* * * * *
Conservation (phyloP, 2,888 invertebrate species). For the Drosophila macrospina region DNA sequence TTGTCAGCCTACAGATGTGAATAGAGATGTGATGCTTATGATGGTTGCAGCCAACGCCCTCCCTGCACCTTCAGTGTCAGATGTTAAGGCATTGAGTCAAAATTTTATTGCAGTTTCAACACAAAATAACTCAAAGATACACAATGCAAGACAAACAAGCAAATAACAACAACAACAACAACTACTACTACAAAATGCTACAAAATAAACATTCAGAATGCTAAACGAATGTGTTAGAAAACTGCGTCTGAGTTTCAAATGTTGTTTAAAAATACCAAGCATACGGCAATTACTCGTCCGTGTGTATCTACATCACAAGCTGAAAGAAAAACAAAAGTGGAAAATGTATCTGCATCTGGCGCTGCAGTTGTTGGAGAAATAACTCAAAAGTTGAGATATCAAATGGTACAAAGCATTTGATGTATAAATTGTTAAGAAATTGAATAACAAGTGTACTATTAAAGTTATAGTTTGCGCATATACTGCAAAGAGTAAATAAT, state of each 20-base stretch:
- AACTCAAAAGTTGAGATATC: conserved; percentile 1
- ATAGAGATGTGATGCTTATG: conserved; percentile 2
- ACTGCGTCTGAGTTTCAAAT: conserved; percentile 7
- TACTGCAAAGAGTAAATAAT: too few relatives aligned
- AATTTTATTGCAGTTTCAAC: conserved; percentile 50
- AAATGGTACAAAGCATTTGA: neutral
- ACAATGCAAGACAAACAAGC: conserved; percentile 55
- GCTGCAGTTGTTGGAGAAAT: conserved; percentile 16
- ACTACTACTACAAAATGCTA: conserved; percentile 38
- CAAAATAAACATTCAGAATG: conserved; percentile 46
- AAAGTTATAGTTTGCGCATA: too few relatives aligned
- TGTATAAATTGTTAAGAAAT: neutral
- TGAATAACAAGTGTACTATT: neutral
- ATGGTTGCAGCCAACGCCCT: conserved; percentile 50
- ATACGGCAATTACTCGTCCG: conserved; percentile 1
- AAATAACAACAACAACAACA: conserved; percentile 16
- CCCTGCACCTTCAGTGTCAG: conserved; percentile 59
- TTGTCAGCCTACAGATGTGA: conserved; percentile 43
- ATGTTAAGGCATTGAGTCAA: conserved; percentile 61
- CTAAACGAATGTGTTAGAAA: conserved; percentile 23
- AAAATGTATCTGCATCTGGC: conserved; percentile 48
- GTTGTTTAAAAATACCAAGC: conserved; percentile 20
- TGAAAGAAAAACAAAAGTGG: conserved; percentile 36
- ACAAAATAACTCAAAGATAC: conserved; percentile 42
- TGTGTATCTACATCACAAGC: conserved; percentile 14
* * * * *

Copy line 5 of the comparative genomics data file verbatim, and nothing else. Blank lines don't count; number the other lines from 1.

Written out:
- TACTGCAAAGAGTAAATAAT: too few relatives aligned